As it’s getting colder we thought we’d bring you a guide on staying safe when running in Winter. A few skills and the right kit can make all the difference when the weather’s grim.
1. Brush up on your navigation. Whether you’re running on pavement or running up mountains, being able to navigate is always a handy skill. However, when the weather turns and visibility gets less and less, or when you’re out a bit longer than you thought and it gets dark, it becomes a a pretty important skill. A few basics can take you a long way. You can watch videos from Ordnance Survey to learn the basics. Ordnance Survey have an OS Maps app, which will not only give you all those great maps in your pocket, but it will also show you where you are on the map. It’s a really simple way of being safe.
Learning to navigate will not only keep you safe, it’ll also open up all sorts of adventures and races that might not have been open to you and your confidence level before.
2. Be aware of hypothermia. Hypothermia kills people regularly and not necessarily in the extreme situations you might expect. Lots of people’s running blogs claim that they’ve been hypothermic like it’s something to be proud of, but it isn’t a subject to treat lightly. How much do you actually know about the symptoms and what to do if somebody you’re running with is displaying them? The Fell Running Association do a definitive guide on hypothermia: what it is, what the different symptoms are, what to do to help somebody (or yourself) suffering and what to do to avoid it. I’d highly recommend every runner read this guide.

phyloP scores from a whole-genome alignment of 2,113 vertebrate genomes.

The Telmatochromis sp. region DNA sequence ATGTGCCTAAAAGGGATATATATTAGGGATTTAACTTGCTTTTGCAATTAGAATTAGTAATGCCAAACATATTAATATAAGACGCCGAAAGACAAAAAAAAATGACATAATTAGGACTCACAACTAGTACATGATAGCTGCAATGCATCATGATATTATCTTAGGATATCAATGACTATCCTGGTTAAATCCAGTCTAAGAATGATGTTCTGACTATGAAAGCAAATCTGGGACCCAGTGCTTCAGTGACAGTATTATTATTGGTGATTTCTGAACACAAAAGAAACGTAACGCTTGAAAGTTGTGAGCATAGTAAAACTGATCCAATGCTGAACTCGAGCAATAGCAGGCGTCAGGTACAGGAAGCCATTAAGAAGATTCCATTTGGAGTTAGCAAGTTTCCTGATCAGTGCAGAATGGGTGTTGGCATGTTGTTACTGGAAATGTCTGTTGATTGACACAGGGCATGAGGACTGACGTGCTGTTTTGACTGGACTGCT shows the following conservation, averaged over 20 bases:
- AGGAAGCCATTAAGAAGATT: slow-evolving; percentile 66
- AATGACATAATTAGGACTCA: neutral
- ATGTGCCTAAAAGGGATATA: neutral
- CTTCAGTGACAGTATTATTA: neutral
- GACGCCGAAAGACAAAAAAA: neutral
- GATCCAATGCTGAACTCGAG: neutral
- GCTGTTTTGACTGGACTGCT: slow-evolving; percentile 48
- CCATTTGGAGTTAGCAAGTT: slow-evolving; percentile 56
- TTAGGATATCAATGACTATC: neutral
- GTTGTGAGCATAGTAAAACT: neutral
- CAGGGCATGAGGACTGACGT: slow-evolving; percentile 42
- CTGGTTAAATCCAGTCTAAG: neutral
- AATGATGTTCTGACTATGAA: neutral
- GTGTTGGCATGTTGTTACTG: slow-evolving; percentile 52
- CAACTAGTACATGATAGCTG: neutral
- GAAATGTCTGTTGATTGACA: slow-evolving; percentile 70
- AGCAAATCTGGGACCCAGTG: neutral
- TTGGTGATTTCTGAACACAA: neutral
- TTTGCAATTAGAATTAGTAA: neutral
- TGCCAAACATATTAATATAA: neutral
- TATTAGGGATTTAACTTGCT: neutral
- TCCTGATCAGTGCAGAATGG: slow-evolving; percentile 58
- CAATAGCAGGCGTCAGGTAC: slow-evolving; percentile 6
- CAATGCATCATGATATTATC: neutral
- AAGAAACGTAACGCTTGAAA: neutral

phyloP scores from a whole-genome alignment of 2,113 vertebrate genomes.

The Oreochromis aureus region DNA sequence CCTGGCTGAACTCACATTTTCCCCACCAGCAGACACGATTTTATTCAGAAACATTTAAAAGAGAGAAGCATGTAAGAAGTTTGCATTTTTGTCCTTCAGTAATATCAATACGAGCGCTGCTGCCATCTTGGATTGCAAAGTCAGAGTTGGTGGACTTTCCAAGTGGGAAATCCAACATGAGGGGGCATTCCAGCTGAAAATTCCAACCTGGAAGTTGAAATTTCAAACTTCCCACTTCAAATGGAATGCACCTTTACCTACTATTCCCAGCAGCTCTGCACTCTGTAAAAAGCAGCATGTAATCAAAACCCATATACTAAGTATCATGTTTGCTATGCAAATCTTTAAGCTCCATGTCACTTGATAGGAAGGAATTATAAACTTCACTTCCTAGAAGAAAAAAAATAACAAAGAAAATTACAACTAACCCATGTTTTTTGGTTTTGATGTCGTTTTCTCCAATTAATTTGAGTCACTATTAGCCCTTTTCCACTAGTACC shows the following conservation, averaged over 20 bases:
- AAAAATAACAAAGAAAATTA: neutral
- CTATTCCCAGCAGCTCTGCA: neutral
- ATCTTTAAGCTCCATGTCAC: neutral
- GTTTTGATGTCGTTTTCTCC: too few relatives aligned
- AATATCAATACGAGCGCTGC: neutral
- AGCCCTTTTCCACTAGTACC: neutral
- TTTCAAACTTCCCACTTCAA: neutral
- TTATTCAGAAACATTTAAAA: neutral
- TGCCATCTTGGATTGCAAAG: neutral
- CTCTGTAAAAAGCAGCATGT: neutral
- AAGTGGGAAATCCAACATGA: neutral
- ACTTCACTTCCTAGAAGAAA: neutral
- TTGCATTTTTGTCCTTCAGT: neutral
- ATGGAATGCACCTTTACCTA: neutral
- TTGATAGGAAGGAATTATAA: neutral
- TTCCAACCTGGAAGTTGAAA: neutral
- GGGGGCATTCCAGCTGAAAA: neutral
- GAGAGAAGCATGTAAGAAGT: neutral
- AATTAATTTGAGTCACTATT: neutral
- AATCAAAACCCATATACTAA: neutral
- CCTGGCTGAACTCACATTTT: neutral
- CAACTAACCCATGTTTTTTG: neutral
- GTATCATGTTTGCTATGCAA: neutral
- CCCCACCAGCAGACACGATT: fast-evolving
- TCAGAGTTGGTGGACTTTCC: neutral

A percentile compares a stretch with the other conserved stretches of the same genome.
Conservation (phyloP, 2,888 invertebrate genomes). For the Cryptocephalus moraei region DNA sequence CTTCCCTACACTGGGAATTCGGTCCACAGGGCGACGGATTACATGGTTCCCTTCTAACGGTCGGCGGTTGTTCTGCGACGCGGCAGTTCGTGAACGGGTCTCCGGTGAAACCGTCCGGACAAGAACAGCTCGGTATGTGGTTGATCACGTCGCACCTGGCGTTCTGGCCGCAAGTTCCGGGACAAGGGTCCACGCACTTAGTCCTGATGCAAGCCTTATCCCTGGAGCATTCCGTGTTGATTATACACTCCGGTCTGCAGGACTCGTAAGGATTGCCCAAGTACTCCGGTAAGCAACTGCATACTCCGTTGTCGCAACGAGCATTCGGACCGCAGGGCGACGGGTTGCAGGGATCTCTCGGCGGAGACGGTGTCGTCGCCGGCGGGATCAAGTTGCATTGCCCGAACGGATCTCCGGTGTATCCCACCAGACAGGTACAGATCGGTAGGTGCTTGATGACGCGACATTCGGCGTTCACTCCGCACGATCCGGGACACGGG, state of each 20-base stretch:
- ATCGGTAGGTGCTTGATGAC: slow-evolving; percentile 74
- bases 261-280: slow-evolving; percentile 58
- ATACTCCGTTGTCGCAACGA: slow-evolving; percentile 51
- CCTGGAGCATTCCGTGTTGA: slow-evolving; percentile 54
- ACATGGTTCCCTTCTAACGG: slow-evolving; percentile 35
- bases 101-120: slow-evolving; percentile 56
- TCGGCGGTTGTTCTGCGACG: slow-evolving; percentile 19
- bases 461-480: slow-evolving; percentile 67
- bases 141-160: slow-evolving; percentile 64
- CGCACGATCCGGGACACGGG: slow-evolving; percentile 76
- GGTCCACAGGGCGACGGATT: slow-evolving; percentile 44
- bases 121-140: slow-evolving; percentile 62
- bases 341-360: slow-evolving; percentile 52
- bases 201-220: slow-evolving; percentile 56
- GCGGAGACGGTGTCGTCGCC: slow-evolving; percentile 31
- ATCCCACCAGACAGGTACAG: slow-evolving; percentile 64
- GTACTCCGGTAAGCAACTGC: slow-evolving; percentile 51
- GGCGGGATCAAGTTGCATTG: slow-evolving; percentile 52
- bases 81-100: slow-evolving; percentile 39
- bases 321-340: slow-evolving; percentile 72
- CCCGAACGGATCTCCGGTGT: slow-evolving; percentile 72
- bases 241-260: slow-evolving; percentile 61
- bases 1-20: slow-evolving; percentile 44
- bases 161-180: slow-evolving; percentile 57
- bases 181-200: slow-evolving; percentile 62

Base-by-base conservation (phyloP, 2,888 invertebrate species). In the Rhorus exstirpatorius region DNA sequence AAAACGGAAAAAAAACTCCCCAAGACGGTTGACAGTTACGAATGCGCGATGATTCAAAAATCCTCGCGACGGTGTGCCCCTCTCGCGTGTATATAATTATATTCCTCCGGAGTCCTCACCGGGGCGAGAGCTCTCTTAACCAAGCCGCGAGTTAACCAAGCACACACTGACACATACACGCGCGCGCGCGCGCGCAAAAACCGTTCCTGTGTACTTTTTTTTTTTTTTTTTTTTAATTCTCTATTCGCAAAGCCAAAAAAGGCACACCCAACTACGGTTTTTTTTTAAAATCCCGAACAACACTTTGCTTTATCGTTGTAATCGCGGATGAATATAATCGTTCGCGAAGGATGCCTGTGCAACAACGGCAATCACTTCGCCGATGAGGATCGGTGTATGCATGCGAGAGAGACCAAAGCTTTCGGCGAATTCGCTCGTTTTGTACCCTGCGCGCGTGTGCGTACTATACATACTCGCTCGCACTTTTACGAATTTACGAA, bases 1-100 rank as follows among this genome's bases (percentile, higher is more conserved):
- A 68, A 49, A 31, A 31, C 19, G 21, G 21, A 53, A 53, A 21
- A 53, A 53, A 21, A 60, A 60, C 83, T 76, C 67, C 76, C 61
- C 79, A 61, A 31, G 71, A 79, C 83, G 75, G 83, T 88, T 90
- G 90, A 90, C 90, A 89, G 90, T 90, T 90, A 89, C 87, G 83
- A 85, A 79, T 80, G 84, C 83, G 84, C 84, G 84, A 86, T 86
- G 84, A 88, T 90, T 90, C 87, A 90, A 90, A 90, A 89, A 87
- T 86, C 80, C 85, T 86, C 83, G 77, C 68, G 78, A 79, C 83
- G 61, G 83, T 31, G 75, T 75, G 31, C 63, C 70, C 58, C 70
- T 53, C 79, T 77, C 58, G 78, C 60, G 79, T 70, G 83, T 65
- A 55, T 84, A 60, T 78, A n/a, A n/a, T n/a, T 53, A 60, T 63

You might think that it’s highly unlikely that you’ll ever suffer from hypothermia but there have been races where a significant number of people have suffered from it due to the conditions. 2500 runners were treated by medics at the 2018 Boston marathon, the majority due to the cold and wet weather.
3. Wear the right kit. Sounds obvious but see above re hypothermia. You might not like running in a waterproof, or you might think it’s overkill, but if it’s cold and raining and you’re on a long run, staying dry is the best option. Getting drenched can quickly lead to problems as your body cools quickly. And the difference between ‘water resistant’ and ‘waterproof’ is a big one. Wear the appropriate kit, have the appropriate kit in your pack and put it on before you get too cold. Race organisers know what they’re doing with their lists of mandatory kit, they’ve compiled them from years of experience, so they’re probably a good place to start if you want a guide to what to carry.
4. Tell somebody where you’re going, and not just if you’re going on an epic adventure, do it if you’re doing three miles round the block. At this time of year my absolute worst nightmare would be having an accident, lying in a ditch and not being found because of the dark. Make sure somebody would raise the alarm if you didn’t come back at the expected time.
5. Don’t be a hero! Know when it’s safe for you to take on that knife-edge ridge and when you should stick to something flatter. Know when to carry on and when to take that safe route back to the car. Routes that seem benign in the summer can be evil in the winter with the addition of ice and low visibility. Mountain Rescue and the emergency services are busy enough without us. Take responsibility for your own safety and don’t put others at risk by getting them to rescue you.